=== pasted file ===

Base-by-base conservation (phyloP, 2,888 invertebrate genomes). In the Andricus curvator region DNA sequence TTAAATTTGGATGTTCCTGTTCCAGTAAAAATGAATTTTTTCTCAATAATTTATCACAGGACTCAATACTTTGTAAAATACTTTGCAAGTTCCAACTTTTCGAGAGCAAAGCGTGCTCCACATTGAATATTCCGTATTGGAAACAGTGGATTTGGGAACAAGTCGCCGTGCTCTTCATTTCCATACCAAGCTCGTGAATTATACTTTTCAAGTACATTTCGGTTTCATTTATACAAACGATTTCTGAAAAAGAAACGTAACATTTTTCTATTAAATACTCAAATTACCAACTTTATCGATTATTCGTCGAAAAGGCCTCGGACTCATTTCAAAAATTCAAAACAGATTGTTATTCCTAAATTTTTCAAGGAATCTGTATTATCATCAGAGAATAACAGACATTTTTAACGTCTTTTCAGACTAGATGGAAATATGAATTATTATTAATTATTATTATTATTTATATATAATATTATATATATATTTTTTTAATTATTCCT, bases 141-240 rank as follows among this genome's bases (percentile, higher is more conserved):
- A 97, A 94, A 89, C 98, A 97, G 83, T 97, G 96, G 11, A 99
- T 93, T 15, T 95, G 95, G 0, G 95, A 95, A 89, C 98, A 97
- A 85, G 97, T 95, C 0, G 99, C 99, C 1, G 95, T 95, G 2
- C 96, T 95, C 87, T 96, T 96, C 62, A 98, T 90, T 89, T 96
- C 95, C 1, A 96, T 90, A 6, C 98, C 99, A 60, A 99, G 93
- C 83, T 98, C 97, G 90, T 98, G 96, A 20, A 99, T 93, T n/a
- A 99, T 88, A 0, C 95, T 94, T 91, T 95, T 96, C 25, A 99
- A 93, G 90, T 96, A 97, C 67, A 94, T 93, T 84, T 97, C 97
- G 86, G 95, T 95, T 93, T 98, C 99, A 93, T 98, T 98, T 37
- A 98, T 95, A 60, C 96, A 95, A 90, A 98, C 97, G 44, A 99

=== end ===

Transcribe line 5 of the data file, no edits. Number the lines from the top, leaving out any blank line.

- C 96, T 95, C 87, T 96, T 96, C 62, A 98, T 90, T 89, T 96